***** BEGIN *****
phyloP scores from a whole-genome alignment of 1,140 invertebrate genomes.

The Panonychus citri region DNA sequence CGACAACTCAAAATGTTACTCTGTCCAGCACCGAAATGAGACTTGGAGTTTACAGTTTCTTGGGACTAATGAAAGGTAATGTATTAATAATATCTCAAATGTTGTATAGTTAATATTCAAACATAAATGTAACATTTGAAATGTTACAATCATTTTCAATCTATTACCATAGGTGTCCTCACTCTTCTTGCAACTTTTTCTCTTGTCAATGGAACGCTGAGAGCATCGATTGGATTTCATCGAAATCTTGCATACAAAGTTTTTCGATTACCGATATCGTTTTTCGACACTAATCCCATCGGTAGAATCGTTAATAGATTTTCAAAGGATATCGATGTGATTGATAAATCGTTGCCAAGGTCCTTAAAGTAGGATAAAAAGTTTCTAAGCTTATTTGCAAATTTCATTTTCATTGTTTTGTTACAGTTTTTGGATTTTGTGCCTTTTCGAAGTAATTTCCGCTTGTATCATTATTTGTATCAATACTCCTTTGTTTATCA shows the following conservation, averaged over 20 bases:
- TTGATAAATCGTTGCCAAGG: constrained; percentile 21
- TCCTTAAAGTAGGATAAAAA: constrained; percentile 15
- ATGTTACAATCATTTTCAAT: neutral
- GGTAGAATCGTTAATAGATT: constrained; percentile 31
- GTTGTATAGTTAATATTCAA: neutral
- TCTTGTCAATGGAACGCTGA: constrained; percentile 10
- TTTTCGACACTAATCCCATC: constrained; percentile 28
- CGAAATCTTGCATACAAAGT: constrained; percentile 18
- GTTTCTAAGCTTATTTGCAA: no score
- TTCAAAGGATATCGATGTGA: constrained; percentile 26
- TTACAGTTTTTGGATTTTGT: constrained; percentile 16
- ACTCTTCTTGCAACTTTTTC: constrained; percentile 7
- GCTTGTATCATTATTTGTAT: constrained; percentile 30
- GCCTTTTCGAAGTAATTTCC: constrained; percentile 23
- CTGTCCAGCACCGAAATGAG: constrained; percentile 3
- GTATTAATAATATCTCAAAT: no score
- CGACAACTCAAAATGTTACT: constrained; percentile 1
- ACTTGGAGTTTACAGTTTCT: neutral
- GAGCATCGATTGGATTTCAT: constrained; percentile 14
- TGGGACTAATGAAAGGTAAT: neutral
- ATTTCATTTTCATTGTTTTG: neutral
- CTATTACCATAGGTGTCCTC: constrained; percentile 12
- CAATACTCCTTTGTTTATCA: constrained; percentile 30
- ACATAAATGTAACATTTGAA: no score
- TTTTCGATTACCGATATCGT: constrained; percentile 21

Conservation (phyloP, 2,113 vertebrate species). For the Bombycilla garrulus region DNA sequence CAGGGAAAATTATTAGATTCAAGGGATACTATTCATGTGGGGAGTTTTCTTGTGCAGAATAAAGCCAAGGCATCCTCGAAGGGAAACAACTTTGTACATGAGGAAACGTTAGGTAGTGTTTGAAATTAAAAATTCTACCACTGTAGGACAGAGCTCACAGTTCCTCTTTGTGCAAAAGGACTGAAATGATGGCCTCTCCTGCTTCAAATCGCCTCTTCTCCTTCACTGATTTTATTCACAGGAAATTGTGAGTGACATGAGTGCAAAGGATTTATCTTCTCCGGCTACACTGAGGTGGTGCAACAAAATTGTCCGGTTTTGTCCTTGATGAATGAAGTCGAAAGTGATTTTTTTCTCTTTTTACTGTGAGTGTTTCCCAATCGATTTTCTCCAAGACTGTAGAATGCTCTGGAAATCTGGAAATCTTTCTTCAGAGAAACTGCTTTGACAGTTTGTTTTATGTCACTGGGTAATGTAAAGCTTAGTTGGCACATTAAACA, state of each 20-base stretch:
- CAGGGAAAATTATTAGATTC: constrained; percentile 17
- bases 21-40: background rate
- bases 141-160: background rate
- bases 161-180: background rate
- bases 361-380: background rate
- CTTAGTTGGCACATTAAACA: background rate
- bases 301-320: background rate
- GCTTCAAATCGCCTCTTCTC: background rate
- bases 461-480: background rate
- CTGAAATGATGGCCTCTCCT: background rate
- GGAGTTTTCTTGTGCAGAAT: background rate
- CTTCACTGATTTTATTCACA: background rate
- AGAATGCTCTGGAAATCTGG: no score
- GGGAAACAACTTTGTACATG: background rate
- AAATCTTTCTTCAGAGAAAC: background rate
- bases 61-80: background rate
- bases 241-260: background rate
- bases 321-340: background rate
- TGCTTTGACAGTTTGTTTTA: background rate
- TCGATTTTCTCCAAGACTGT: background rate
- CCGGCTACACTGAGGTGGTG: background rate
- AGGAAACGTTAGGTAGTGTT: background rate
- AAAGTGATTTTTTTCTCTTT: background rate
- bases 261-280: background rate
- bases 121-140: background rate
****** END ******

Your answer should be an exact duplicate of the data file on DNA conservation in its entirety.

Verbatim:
phyloP scores from a whole-genome alignment of 1,140 invertebrate genomes.

The Panonychus citri region DNA sequence CGACAACTCAAAATGTTACTCTGTCCAGCACCGAAATGAGACTTGGAGTTTACAGTTTCTTGGGACTAATGAAAGGTAATGTATTAATAATATCTCAAATGTTGTATAGTTAATATTCAAACATAAATGTAACATTTGAAATGTTACAATCATTTTCAATCTATTACCATAGGTGTCCTCACTCTTCTTGCAACTTTTTCTCTTGTCAATGGAACGCTGAGAGCATCGATTGGATTTCATCGAAATCTTGCATACAAAGTTTTTCGATTACCGATATCGTTTTTCGACACTAATCCCATCGGTAGAATCGTTAATAGATTTTCAAAGGATATCGATGTGATTGATAAATCGTTGCCAAGGTCCTTAAAGTAGGATAAAAAGTTTCTAAGCTTATTTGCAAATTTCATTTTCATTGTTTTGTTACAGTTTTTGGATTTTGTGCCTTTTCGAAGTAATTTCCGCTTGTATCATTATTTGTATCAATACTCCTTTGTTTATCA shows the following conservation, averaged over 20 bases:
- TTGATAAATCGTTGCCAAGG: constrained; percentile 21
- TCCTTAAAGTAGGATAAAAA: constrained; percentile 15
- ATGTTACAATCATTTTCAAT: neutral
- GGTAGAATCGTTAATAGATT: constrained; percentile 31
- GTTGTATAGTTAATATTCAA: neutral
- TCTTGTCAATGGAACGCTGA: constrained; percentile 10
- TTTTCGACACTAATCCCATC: constrained; percentile 28
- CGAAATCTTGCATACAAAGT: constrained; percentile 18
- GTTTCTAAGCTTATTTGCAA: no score
- TTCAAAGGATATCGATGTGA: constrained; percentile 26
- TTACAGTTTTTGGATTTTGT: constrained; percentile 16
- ACTCTTCTTGCAACTTTTTC: constrained; percentile 7
- GCTTGTATCATTATTTGTAT: constrained; percentile 30
- GCCTTTTCGAAGTAATTTCC: constrained; percentile 23
- CTGTCCAGCACCGAAATGAG: constrained; percentile 3
- GTATTAATAATATCTCAAAT: no score
- CGACAACTCAAAATGTTACT: constrained; percentile 1
- ACTTGGAGTTTACAGTTTCT: neutral
- GAGCATCGATTGGATTTCAT: constrained; percentile 14
- TGGGACTAATGAAAGGTAAT: neutral
- ATTTCATTTTCATTGTTTTG: neutral
- CTATTACCATAGGTGTCCTC: constrained; percentile 12
- CAATACTCCTTTGTTTATCA: constrained; percentile 30
- ACATAAATGTAACATTTGAA: no score
- TTTTCGATTACCGATATCGT: constrained; percentile 21

Conservation (phyloP, 2,113 vertebrate species). For the Bombycilla garrulus region DNA sequence CAGGGAAAATTATTAGATTCAAGGGATACTATTCATGTGGGGAGTTTTCTTGTGCAGAATAAAGCCAAGGCATCCTCGAAGGGAAACAACTTTGTACATGAGGAAACGTTAGGTAGTGTTTGAAATTAAAAATTCTACCACTGTAGGACAGAGCTCACAGTTCCTCTTTGTGCAAAAGGACTGAAATGATGGCCTCTCCTGCTTCAAATCGCCTCTTCTCCTTCACTGATTTTATTCACAGGAAATTGTGAGTGACATGAGTGCAAAGGATTTATCTTCTCCGGCTACACTGAGGTGGTGCAACAAAATTGTCCGGTTTTGTCCTTGATGAATGAAGTCGAAAGTGATTTTTTTCTCTTTTTACTGTGAGTGTTTCCCAATCGATTTTCTCCAAGACTGTAGAATGCTCTGGAAATCTGGAAATCTTTCTTCAGAGAAACTGCTTTGACAGTTTGTTTTATGTCACTGGGTAATGTAAAGCTTAGTTGGCACATTAAACA, state of each 20-base stretch:
- CAGGGAAAATTATTAGATTC: constrained; percentile 17
- bases 21-40: background rate
- bases 141-160: background rate
- bases 161-180: background rate
- bases 361-380: background rate
- CTTAGTTGGCACATTAAACA: background rate
- bases 301-320: background rate
- GCTTCAAATCGCCTCTTCTC: background rate
- bases 461-480: background rate
- CTGAAATGATGGCCTCTCCT: background rate
- GGAGTTTTCTTGTGCAGAAT: background rate
- CTTCACTGATTTTATTCACA: background rate
- AGAATGCTCTGGAAATCTGG: no score
- GGGAAACAACTTTGTACATG: background rate
- AAATCTTTCTTCAGAGAAAC: background rate
- bases 61-80: background rate
- bases 241-260: background rate
- bases 321-340: background rate
- TGCTTTGACAGTTTGTTTTA: background rate
- TCGATTTTCTCCAAGACTGT: background rate
- CCGGCTACACTGAGGTGGTG: background rate
- AGGAAACGTTAGGTAGTGTT: background rate
- AAAGTGATTTTTTTCTCTTT: background rate
- bases 261-280: background rate
- bases 121-140: background rate